UNSCENE! is becoming more successful each month as the public gains an understanding of the event’s mission and organization. Artists know there are ample opportunities for them to apply their artistry at UNSCENE! and the weeks leading up to the next event through artist residencies, arts markets, performances, and more. Artists and others from the community are beginning to look at Shreveport Common in a new way, seeing more possibilities for creative placemaking as expressed in an article featured in “The Times,” Shreveport’s daily newspaper.

Attending the ArtPlace America Summit just days before the March 8 UNSCENE! event really brought home the importance of each step in the process of creative placemaking. The details do matter, and the attention to authenticity as a vehicle for creativity genuinely played out to our benefit. The Summit also helped us focus on the role of communication in creative placemaking—not just communicating about the field, process, movement, efforts associated with creative placemaking—but ensuring that the community of artists, residents, and visitors are moving forward with us. This has been the greatest challenge of the production of UNSCENE! We’ve done a yeoman’s job of communicating and partnering with each month’s target audience, from young “hipsters” who love the “Skateable Sculpture” and alternative music and diverse “oldsters” who love gospel and blues to the families who love the hands-on art activities, drive-in movie experience, and the MAKERS FAIR. However, we need to develop the Shreveport Common following of people who will come out to UNSCENE! no matter what we are doing, and who will grasp that UNSCENE! is just one of the many strategies in the PORTFOLIO designed to create and sustain vibrancy.

Finally, it seems that it wouldn’t be UNSCENE! unless we had to use our “un”brellas, so it seems. From our previous months of battling Mother Nature, we have learned not to let a little rain dampen our spirits. The UNSCENE! management team followed up with the weather forecasts for weeks leading up to the big day and made the provisions to ensure our audience’s comfort and warmth. We supplied tents for our Juried Arts Market and BHP Billiton main stage, and artspace art gallery was open for a warm, cozy escape from the conditions. We still fear that the weather may have deterred some from coming out. And as the crowd began to thin as the night progressed, we wondered if a change in structure is due.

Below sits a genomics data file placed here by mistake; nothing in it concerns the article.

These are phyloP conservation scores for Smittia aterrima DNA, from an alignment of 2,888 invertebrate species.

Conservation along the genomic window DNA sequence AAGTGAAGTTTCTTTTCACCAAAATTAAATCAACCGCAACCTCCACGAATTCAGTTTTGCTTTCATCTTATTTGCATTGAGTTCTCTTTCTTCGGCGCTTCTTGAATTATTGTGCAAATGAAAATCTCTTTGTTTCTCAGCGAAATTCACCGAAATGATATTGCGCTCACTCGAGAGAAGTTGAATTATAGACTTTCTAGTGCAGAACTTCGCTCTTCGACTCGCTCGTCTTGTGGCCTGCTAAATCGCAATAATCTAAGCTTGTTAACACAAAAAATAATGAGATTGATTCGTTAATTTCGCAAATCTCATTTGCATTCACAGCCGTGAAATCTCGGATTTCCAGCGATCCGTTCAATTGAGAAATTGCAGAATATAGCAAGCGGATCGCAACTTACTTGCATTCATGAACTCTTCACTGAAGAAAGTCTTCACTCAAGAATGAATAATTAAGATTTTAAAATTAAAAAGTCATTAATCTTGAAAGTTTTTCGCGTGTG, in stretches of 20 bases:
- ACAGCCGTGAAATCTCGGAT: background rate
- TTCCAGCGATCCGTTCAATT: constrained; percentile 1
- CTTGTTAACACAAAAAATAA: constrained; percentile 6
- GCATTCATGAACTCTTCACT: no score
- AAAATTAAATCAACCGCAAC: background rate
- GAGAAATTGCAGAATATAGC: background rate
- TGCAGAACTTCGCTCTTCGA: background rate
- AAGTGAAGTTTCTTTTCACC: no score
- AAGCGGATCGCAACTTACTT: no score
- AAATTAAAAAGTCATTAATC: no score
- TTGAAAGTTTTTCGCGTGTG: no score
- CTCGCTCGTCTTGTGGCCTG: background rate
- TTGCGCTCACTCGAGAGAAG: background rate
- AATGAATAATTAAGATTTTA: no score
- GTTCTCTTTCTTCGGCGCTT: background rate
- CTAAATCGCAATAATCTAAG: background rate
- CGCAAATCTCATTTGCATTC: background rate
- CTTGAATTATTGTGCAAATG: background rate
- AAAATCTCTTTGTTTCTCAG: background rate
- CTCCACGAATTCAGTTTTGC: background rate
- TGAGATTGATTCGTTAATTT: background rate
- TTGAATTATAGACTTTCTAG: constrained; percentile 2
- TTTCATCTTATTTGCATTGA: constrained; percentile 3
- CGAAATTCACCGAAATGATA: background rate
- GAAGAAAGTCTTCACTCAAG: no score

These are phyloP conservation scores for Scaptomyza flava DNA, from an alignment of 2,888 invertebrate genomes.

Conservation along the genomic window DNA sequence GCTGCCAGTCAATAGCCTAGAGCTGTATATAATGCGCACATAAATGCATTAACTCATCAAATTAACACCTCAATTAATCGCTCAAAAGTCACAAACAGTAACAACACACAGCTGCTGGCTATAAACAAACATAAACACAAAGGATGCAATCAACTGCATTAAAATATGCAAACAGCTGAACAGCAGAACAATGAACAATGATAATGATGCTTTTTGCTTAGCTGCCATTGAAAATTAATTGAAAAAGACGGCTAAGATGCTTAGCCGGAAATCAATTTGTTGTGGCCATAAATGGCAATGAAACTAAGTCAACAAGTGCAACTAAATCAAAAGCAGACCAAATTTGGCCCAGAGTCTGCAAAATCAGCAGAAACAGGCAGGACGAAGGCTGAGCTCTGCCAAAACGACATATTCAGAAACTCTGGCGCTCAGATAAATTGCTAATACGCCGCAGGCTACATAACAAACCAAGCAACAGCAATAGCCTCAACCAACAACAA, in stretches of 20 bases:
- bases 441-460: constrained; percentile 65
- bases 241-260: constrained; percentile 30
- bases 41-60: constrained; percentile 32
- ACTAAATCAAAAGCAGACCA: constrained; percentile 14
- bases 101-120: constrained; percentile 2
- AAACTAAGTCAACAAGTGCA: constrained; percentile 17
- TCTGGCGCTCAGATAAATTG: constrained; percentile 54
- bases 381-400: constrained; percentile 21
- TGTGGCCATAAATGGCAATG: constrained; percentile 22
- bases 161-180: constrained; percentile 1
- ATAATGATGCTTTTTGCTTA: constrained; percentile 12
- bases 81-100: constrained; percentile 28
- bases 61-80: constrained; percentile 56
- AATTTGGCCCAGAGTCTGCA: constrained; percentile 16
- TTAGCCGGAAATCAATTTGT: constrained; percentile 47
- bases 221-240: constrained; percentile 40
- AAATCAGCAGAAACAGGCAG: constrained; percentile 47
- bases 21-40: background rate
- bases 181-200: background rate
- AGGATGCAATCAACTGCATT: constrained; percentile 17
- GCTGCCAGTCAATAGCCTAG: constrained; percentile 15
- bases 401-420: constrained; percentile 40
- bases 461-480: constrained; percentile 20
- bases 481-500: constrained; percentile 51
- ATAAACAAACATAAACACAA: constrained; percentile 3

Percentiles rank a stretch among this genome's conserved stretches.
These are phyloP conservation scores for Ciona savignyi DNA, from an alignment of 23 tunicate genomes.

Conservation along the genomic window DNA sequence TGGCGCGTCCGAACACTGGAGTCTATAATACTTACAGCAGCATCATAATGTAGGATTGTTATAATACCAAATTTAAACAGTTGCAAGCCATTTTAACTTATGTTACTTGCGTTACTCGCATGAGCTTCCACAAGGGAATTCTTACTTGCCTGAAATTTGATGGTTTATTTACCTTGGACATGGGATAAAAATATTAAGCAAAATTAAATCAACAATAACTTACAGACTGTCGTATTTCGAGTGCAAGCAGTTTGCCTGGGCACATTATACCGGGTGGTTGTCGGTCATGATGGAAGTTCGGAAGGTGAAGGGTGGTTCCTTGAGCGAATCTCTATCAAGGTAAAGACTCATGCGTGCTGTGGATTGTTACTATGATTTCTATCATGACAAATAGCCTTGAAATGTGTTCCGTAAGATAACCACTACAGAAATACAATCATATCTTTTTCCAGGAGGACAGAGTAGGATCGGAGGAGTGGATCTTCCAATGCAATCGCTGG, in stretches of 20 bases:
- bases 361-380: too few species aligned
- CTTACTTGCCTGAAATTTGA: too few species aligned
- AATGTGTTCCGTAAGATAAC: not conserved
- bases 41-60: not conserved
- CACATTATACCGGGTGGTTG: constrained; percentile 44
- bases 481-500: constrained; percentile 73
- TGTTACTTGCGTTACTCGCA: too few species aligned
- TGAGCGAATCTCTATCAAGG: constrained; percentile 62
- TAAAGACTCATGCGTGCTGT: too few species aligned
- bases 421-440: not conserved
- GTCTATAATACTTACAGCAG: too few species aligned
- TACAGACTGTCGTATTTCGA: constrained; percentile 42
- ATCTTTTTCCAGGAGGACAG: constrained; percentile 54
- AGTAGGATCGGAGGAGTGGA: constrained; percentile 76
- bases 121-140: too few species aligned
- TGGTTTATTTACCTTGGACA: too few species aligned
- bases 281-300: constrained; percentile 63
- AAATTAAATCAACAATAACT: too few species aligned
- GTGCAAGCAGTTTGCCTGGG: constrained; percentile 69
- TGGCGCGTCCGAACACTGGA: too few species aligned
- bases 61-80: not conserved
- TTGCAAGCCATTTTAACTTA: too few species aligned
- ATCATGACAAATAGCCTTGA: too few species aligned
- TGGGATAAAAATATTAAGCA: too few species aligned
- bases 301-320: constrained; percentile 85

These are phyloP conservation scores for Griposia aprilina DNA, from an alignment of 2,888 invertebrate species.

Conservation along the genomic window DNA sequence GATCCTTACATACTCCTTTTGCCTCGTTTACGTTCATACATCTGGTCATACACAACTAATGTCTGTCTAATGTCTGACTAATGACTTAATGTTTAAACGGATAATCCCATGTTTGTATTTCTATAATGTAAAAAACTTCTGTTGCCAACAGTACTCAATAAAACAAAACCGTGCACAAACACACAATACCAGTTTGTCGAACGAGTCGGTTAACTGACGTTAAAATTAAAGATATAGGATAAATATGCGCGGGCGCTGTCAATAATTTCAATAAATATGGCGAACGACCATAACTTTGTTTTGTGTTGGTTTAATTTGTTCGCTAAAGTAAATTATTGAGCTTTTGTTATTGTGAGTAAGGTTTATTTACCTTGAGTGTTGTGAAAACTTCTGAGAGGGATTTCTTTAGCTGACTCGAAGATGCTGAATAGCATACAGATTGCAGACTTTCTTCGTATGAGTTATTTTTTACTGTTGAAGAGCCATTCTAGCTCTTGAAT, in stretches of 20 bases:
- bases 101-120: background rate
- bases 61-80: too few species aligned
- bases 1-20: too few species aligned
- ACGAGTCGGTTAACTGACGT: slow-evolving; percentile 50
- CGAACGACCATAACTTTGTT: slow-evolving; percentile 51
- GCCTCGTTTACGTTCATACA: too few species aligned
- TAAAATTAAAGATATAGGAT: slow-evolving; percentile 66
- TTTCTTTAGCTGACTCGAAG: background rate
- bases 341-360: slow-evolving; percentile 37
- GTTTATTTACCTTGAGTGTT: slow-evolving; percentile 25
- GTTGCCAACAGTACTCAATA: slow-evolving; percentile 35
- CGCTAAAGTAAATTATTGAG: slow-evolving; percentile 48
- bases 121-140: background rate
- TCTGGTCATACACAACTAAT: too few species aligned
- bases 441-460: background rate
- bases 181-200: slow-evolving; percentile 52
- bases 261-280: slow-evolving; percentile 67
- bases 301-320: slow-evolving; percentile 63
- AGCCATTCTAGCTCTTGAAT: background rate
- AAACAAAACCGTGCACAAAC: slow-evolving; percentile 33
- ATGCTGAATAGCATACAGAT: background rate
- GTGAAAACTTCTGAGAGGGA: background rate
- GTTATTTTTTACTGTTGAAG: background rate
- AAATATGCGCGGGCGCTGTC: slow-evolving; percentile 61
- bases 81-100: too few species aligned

Our new challenges to address: How do entice more people to attend, and how do we ensure that they are able to stay to experience all of UNSCENE!? One idea we are considering is splitting future UNSCENE! happenings into two days—Friday night and Saturday afternoon/early evenings. This way we can achieve greater impact without wearing everyone out!

The consensus we’ve arrived to from the feedback of workers, volunteers, artists/vendors and others in the community is that this month’s UNSCENE! was a huge success in making the vision of Shreveport Common closer to reality. “It brought different vibes,” said Diego Martinez, UNSCENE! Digital Media Manager, “It was a good day. A good day.”